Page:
Studies at Yale University have shown that children who engage in imaginative play are usually either first-born or only children. Dr. Jerome L. Singer, who conducted much of the research, found that children with imaginary companions were more imaginative, had a richer, more varied vocabulary, an increased ability to show empathy for others, and were more able to entertain themselves.
This is certainly true of Daniel. He is the first-born and during his imaginary friend stage was an only child, started talking well before his first birthday, and is an articulate, happy child with a lively imagination. He has been a number of “people” over the last two years – Buzz Lightyear as well as Bob the Builder and Spiderman. Dr. Erickson feels that this attribution factor is for the most part healthy, especially or the three- to six-year age range as long as the child is, if necessary, disciplined for his character’s actions.
In fact, it was “Buzz” who shot the water pistol at the light switch and short-circuited the lights last year, leaving the house in darkness and Daniel crying. When we were able to fully establish what had happened, Daniel was adamant that Buzz was at fault, although this did not stop him from getting a stern lecture about the dangers of mixing water with electricity!
Dr. Taylor also found that the type of imaginary companion fell into different categories including ordinary child, magical child, baby, older person, animal (including a magical dolphin), superhero, enemy, and ghost, angel or presence.
What can parents do to help?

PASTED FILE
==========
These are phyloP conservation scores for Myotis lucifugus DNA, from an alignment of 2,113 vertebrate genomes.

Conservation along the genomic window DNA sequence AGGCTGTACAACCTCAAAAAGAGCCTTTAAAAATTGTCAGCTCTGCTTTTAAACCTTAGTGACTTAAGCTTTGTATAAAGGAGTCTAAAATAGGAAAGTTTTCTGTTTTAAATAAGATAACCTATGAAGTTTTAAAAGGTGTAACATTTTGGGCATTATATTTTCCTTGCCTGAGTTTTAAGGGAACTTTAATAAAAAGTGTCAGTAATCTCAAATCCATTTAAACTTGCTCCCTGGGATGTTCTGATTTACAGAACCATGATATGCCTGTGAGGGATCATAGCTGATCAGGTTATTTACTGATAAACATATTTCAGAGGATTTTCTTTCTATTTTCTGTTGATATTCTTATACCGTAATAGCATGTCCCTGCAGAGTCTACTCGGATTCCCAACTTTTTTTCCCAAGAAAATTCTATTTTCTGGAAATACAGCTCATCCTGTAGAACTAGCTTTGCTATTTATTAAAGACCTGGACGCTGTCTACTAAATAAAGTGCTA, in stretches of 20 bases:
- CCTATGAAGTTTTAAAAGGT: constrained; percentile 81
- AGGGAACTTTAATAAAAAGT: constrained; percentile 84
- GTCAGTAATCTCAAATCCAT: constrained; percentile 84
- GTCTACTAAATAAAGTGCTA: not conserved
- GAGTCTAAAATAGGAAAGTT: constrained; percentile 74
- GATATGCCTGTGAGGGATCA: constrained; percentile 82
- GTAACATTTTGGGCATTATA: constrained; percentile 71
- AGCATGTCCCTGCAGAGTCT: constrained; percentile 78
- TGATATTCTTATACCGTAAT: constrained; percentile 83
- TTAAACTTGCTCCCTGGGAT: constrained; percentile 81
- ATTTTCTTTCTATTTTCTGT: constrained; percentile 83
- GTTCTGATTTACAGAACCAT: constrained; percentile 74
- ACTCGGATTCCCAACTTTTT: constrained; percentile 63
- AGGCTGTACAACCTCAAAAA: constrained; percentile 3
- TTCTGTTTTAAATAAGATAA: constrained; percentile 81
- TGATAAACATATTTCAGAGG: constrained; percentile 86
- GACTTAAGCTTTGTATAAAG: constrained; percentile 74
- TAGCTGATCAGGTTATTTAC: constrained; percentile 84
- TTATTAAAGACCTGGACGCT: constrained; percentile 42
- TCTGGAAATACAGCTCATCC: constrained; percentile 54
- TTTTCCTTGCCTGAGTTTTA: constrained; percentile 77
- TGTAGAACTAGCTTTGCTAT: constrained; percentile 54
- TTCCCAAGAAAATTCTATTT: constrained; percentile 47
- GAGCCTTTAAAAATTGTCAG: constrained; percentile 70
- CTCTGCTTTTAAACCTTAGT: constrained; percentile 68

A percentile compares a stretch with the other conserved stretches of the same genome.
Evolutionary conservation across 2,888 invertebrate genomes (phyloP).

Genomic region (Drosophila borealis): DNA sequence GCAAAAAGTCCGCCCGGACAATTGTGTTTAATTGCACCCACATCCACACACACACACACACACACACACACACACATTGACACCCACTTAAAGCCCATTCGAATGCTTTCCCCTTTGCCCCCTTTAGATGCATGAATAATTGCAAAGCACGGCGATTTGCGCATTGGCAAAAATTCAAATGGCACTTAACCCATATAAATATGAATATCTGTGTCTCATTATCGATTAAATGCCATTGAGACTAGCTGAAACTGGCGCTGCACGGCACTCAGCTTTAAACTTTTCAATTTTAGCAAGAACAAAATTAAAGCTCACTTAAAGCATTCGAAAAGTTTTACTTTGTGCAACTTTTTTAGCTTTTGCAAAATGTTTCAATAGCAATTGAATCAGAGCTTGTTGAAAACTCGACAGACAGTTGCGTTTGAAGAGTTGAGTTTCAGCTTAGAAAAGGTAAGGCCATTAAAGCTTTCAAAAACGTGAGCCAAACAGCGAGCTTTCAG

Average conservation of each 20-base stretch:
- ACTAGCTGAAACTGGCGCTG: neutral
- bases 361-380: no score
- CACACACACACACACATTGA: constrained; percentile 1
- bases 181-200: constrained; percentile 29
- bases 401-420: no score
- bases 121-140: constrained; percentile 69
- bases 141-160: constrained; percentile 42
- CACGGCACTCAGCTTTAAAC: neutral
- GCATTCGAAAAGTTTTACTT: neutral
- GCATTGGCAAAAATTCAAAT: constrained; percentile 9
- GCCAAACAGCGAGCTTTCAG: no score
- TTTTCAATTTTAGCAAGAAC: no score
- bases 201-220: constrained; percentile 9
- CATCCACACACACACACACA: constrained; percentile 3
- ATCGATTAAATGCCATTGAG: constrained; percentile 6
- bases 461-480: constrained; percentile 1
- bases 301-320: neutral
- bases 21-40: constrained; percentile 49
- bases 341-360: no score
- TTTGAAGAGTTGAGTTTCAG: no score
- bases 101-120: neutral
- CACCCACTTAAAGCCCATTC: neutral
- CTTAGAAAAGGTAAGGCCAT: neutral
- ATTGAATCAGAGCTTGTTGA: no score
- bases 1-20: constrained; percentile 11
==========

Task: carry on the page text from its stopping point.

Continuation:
Dr. Erickson says that parents should allow the child to have their imaginary friends, neither ignoring nor drawing attention to them. “[Imaginary friends] provide an opportunity to become aware of some of the child’s needs. For example, a child who talks about a ‘friend’ not wanting to go out to play in the playground may be revealing his or her own fears about being with other children he or she doesn’t feel comfortable with. It is my belief that parents should never question the child as to the reality of their friend’s existence or bring it up when other people, particularly other children, are in attendance in the home.”
Suzie Milner, 28, had three imaginary friends called Do, Geeny, and Ted as a young child. She says “they were around for a couple of years” and that she used to play with them and chat with them for hours on the telephone. She adds that her parents actively encouraged her to talk and interact with them.
Dr. Erickson’s advice to parents is this: if the young child wants to set a place at the table for an imaginary friend, he should be allowed to do so. Taking this low key approach, the imaginary friend usually disappears within six months—typically when the child has dealt with his stress or change in his environment. Also, make sure the child has ample things to play with at home, especially play objects that call for imagination (blocks, paper bags, empty boxes, a pretend computer or cash register, modeling clay, etc.).
Imaginary friends are common for children between the ages of two and six, especially children who spend considerable time alone. If a child keeps her imaginary friend past age six or seven and into elementary school, doesn’t seem to have any friends, and spends a lot of time by herself, then parents might want to talk to school personnel and perhaps see a psychologist.